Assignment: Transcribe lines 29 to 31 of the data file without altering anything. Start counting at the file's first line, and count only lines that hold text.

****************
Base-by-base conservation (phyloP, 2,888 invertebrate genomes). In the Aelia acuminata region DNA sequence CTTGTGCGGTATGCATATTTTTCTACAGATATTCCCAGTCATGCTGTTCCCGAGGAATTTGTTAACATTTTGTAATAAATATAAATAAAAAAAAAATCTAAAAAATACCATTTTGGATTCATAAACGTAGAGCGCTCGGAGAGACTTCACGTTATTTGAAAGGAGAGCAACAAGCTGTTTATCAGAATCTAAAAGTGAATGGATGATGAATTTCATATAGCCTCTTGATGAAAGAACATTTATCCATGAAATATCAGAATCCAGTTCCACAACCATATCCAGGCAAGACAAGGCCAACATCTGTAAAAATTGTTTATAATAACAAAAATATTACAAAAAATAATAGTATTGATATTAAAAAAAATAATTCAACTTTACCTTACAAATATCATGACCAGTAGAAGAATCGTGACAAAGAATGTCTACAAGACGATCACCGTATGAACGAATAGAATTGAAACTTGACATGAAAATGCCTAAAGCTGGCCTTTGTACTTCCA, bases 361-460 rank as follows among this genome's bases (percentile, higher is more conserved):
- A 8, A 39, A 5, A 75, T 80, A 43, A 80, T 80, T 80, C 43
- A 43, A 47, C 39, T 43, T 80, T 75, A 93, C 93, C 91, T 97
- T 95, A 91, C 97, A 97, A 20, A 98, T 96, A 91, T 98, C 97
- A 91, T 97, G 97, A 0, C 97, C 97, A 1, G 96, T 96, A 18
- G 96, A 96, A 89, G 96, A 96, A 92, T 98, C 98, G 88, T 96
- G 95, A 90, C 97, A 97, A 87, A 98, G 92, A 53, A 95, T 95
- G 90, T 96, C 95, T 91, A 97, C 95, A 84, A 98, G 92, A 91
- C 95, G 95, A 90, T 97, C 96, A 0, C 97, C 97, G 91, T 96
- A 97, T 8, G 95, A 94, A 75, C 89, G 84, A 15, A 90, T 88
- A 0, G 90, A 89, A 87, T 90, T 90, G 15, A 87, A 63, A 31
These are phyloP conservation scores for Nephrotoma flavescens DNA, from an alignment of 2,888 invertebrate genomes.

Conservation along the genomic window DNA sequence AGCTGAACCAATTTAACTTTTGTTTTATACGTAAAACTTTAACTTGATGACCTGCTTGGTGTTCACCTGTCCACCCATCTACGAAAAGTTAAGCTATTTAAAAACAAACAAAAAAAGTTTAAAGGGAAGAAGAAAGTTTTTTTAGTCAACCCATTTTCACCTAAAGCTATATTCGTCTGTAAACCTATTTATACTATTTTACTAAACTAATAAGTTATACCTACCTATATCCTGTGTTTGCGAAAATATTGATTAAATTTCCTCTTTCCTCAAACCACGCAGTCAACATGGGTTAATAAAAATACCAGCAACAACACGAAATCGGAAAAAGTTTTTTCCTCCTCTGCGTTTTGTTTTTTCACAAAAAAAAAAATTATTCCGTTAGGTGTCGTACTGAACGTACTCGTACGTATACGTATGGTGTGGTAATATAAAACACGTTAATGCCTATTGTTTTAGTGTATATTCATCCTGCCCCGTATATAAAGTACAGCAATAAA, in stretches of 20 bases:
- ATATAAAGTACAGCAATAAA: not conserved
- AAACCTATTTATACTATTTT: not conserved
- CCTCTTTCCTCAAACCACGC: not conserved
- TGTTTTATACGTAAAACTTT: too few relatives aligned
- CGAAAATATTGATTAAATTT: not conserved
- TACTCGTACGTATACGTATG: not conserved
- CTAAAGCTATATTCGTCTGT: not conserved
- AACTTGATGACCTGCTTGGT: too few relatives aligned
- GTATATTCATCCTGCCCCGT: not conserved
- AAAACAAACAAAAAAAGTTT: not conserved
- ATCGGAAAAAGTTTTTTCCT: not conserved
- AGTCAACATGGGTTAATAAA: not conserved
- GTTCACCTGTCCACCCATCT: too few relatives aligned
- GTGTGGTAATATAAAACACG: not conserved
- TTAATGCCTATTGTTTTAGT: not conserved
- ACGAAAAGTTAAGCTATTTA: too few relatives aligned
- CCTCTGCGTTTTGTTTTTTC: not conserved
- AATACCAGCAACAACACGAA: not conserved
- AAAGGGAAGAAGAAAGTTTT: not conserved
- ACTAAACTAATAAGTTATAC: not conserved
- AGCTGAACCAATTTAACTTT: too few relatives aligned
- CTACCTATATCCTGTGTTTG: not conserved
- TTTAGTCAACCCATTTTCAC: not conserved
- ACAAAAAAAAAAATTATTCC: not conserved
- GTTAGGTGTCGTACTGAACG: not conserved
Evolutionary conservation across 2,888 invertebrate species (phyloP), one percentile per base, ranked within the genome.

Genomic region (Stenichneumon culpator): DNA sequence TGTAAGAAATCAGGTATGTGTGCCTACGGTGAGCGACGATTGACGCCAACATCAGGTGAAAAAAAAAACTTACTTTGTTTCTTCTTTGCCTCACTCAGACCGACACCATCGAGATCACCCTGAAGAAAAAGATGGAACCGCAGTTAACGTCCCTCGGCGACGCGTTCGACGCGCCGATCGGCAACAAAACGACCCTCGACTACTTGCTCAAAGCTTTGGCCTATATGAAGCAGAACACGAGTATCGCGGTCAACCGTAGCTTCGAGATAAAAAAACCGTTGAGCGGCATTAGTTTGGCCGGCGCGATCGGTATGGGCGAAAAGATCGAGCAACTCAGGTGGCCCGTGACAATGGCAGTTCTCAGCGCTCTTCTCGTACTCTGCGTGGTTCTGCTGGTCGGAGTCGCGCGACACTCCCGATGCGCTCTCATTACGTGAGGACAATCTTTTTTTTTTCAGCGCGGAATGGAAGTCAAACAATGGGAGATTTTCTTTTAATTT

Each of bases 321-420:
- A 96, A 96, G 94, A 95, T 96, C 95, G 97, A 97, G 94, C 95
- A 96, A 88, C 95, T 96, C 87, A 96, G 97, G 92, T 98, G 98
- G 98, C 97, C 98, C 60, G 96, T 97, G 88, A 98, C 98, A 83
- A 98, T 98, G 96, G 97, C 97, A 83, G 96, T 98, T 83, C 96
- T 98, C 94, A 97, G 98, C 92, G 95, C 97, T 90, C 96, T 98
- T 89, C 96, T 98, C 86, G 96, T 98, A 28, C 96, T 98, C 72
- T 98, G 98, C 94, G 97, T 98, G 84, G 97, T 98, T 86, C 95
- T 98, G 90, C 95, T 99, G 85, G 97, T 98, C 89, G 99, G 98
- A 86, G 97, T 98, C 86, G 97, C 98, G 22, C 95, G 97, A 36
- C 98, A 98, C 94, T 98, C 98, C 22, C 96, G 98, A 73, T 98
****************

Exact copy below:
- ACGAAAAGTTAAGCTATTTA: too few relatives aligned
- CCTCTGCGTTTTGTTTTTTC: not conserved
- AATACCAGCAACAACACGAA: not conserved